Fri. Jul 12th, 2024

The European Parliament has backed an S&D report on combatting harmful tax practices. Despite resistance from conservative and right-wing groups – the EPP, ECR and ID – the proposal to reform the Code of Conduct for business taxation was approved. The 1997 Code of Conduct is the EU’s main tool to combat harmful tax practices and has become seriously outdated in the context of growing digitisation and globalisation. The S&D proposal, which won the backing of the European Parliament, is to replace the current Code of Conduct with FATAL (the Framework on Aggressive Tax Arrangements and Low-Rates), which includes a number of effective weapons to fight tax crimes, such as sharper criteria for defining what constitutes a tax haven, as well as including highly mobile wealthy individuals under the scope of the instrument.

Aurore Lalucq, S&D MEP and spokesperson on tax matters, said:

“For all those engaged in the fight for tax justice, it is good news that the European Parliament backed our proposal to empower the EU in the fight against tax abuse and tax crimes. The outdated Code of Conduct for business taxation must be urgently reformed and replaced by FATAL (the Framework on Aggressive Tax Arrangements and Low-Rates).

“We must put an end to the logic of ‘too big to blacklist’. Some of the world’s most notorious tax havens, like Switzerland, the Netherlands, Hong Kong or Jersey, are still not on the European blacklist. Others are let off the hook, such as the Cayman Islands, even though they lead the race to the bottom by offering a zero tax rate. On Tuesday, Anguilla, Dominica and the Seychelles were also removed from the blacklist. The nine countries still listed mostly represent minor financial flows. As part of FATAL, we urge the EU to include realistic and strict criteria for what constitutes a tax haven, such as a minimum effective tax rate and a minimum level of economic substance. In addition, my Group has been demanding tough sanctions for tax havens for years. It’s time to give the EU tax haven blacklist some teeth.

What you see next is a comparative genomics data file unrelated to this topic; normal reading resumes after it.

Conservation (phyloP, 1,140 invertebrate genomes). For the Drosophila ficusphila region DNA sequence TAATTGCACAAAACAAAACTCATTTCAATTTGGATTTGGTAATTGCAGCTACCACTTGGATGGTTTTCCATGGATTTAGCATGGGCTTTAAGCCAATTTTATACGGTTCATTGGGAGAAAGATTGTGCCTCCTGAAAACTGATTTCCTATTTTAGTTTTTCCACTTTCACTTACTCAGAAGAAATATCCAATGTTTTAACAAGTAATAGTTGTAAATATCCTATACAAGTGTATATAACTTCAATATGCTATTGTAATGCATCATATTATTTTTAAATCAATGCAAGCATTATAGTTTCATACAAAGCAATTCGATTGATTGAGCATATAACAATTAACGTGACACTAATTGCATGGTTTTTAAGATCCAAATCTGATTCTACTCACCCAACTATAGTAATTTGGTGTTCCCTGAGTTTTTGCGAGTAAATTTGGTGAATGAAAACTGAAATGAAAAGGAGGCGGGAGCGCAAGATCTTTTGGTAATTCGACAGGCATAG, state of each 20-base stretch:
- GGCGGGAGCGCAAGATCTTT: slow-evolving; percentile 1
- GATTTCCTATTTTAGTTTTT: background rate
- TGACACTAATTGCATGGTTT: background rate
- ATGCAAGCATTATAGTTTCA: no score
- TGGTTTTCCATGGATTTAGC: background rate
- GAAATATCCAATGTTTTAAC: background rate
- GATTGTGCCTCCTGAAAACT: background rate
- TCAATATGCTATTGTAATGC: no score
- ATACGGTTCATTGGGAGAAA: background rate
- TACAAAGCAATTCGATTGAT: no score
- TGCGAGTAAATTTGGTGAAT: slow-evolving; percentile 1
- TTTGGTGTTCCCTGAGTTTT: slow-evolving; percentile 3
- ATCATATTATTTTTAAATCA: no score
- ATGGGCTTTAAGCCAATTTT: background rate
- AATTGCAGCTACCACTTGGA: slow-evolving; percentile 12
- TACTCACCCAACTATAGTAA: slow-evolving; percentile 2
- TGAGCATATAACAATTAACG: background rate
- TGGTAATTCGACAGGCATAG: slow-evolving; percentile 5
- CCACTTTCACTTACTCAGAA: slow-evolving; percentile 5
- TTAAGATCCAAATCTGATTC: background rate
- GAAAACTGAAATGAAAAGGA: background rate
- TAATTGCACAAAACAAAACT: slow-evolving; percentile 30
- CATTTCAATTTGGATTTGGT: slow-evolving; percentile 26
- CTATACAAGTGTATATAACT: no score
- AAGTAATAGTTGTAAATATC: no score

“To combat tax abuse by some of the richest and most powerful individuals in the world, the scope of the Code of Conduct needs to be enlarged to include preferential personal income tax regimes designed to attract highly mobile wealthy individuals: the footballers, rock stars, models and heirs whose obscene wealth and tax dodging schemes are back in the news again. Their accomplices also must be held accountable.

“It is time to put a floor on the tax competition between EU countries and put our own house in order.”

Jonás Fernández, S&D MEP and spokesperson for economic and monetary matters, said:

“The Pandora Papers have exposed once again a broken tax system, where some politicians, big corporations and rich individuals get away with exploiting legal loopholes, shopping around for the lowest tax rates and hiding money in tax havens. These dodgy practices worsen existing inequalities and drain the public purse, especially now that we need to finance the recovery from the pandemic.
“I was disappointed to see that the conservative MEPs from the EPP voted against the proposal to reform the Code of Conduct and turn it into a sharp weapon against tax havens, contrary to their public statements ahead of the vote. Hopefully, they will learn to walk their talk on combatting tax crimes in the future.

“My group is calling for a move to qualified majority voting in the Council on tax matters. The least willing member state must no longer be able to block progress on taxation. It is simply unacceptable that political leaders involved in such practices themselves have the power to veto tax justice and transparency.”

Find out more about our Tax Justice campaign.

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